(1) Common Misunderstandings
I have heard people refer to an individual who has died as His/her curtains closed. Others say He/she has bitten the dust. According to Van Genneps book, people should be ushered warmly into the new rites of passage without having to use such negative phrases.
(2) The Territorial Rites of Passage
i) According to Van Genneps (p. 192), the territorial passage can refer to passage from one social position to another or a change in social categories that involves a change of residence. For instance, when most of the children reach their adolescence, they stop living with their parents can start living in their separate house sometimes far from their parents. Such a change symbolizes significant achievements to the youth as they can have the mandate to take care of themselves. Thus, it can be considered as territorial passage because it is usually accompanied by rituals or celebration (192).
ii) Gennep (p.19) provides another kind of territorial rite of passage such as crossing from one village to another, a town to another or even a territory to a new territory. He cites an example of Egyptian General Grant where a bull had to be slain and its head and body placed separately on the side of the gangplank and the General would pass between them stepping on the blood to signify a rite of passage from one geographical territory to a new one.
(3) The Specific Three Stages of Rites of Passage as Van Gennep Sees Them
i. First Stage: Separation
In this stage, a person is detached from his/her current status, or position of a group of people to another. It is usually accompanied by some symbolic behaviors, rituals or actions to mark the separation (Nicholas, 2012). The involved individual always undergoes this stage with the assistance of other members specifically those who have undergone the same stage sometimes earlier. ii. Second Stage: Liminal Period This stage links two states. It is the stage between the time an individual has left one status, position or location but has not yet entered into the other one (Gennep p.21). During this period, the involved individuals have been given specific titles that commonly portray their situation. iii. Third Stage: Reaggregation This is the final stage in the rite of passage where the individual undergoing the ritual is reconnected with the society in their new status. The reaggregation stage portrays successful completion of the rite of passage and is usually accompanied by celebrations (Nicholas, 2012). Besides, it usually involves an outside symbol such as wearing a ring for a married couple.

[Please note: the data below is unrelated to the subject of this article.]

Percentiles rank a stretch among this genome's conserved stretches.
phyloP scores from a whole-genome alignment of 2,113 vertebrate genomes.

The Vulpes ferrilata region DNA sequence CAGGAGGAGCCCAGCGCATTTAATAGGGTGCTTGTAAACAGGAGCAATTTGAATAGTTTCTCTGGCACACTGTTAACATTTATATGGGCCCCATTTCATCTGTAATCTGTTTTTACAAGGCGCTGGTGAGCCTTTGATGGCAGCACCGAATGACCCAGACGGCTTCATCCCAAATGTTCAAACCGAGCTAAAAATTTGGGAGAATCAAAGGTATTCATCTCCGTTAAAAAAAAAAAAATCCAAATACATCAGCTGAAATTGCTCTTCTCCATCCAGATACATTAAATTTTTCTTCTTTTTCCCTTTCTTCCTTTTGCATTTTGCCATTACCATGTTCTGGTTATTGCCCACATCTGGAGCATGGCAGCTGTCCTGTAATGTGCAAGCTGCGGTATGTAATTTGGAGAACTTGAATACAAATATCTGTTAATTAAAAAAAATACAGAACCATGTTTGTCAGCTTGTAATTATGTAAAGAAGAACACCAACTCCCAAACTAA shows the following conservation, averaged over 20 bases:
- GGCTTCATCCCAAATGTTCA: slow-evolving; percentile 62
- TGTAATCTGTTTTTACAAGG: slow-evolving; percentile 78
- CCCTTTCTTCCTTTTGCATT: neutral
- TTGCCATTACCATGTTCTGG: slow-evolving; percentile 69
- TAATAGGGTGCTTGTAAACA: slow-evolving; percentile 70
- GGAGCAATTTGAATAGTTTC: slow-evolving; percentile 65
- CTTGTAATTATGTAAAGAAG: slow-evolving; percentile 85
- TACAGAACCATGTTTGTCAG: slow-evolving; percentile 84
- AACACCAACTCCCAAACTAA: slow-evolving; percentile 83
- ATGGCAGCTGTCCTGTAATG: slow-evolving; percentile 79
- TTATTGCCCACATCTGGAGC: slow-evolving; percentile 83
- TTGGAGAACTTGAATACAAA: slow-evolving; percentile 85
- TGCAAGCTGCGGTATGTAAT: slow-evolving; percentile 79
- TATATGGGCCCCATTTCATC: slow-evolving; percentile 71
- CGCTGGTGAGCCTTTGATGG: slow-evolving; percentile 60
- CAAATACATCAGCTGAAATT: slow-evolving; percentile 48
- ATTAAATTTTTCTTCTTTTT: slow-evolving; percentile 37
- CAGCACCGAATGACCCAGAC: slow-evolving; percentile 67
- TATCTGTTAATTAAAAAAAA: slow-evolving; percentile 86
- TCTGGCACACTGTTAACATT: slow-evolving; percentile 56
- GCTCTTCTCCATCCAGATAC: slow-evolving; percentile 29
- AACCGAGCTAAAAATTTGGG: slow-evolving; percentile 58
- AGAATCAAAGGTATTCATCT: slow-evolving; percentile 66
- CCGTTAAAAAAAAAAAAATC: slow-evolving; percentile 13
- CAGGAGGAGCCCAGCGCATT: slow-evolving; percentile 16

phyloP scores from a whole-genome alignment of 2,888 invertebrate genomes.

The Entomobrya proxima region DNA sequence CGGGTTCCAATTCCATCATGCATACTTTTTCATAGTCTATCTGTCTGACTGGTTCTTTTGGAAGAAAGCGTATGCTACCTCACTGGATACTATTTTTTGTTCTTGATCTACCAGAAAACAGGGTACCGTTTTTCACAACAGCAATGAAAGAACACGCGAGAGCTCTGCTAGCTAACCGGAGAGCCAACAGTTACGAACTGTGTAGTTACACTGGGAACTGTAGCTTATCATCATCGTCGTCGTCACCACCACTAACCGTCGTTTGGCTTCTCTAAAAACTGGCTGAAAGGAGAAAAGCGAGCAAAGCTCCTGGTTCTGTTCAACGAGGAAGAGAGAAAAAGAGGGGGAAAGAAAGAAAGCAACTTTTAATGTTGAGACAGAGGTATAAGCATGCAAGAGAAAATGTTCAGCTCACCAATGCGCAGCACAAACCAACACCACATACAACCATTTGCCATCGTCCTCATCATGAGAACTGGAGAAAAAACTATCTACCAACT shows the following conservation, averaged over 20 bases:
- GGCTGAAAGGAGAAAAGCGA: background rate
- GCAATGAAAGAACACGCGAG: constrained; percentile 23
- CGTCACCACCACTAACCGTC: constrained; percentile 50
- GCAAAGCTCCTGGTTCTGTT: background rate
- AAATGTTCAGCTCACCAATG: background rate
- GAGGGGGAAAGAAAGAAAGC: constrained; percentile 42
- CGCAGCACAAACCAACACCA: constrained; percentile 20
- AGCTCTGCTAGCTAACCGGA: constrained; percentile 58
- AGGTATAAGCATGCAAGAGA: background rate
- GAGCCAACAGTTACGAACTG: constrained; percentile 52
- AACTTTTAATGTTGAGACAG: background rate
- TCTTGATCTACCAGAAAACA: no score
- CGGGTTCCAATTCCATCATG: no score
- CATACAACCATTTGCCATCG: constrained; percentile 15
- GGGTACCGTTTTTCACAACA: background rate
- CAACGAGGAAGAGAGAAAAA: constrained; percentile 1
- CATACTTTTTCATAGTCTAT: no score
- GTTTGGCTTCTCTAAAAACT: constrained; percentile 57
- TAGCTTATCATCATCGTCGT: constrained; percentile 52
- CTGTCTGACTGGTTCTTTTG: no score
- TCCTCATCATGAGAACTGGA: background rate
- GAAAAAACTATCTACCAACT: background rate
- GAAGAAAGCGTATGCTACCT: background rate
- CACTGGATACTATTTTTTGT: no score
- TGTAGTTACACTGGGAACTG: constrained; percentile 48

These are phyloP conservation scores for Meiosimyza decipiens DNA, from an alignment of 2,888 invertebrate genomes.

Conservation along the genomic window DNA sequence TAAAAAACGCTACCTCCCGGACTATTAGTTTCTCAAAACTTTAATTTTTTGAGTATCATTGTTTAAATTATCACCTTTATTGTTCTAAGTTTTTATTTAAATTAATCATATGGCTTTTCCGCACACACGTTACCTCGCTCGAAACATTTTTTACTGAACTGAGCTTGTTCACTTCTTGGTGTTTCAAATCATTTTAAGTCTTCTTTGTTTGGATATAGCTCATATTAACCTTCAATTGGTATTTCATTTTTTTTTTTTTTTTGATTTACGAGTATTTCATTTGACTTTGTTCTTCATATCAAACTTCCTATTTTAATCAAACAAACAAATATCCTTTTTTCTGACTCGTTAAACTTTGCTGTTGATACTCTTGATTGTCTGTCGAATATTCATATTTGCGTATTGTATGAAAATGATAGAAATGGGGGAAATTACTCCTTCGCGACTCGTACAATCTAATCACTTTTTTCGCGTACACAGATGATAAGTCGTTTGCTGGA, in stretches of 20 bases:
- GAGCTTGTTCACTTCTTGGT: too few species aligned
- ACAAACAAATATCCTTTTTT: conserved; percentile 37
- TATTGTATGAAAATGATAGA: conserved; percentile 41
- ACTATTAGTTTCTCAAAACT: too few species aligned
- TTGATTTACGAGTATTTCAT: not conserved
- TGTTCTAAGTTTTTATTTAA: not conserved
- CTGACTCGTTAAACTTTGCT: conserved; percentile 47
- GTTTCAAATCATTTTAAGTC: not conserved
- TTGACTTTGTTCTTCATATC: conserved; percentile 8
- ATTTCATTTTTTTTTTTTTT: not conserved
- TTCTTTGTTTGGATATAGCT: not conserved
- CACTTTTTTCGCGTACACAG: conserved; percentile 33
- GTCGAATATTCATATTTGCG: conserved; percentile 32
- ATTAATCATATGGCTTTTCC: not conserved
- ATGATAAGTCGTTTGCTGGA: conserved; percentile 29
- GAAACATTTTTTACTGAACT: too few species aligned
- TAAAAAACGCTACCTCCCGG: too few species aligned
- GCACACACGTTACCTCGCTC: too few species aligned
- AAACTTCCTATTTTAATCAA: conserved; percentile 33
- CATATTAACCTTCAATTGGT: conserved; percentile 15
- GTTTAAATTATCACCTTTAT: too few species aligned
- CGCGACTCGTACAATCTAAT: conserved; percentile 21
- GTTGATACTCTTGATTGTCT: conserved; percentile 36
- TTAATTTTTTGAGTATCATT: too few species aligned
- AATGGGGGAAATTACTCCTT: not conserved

(4) Non-Territorial Rites of Passage
Prayers and Sacrifices seldom occur in isolation; in most cases, they are combined with the intention of removing an obstacle or carrying out the passage itself (Gennep p. 22). A friend of mine from a different culture has always told me of how their grandparents (specific ones) always offer a sacrifice of a white sheep accompanied by prayer during the time of drought. At first, it did not come to my attention as a spiritual rite of passage, but after reading the Van Genneps book, I realized its significance. It raised my curiosity on how their society decides whom to make the sacrifice only to realize that the old men have to undergo a certain rite of passage and rituals performed to sanctify the men to communicate with gods on behalf of the community. (5) A Professional Experience Analogous to Rite of Passage Being Studied by Van Gennep In Its 3 Stages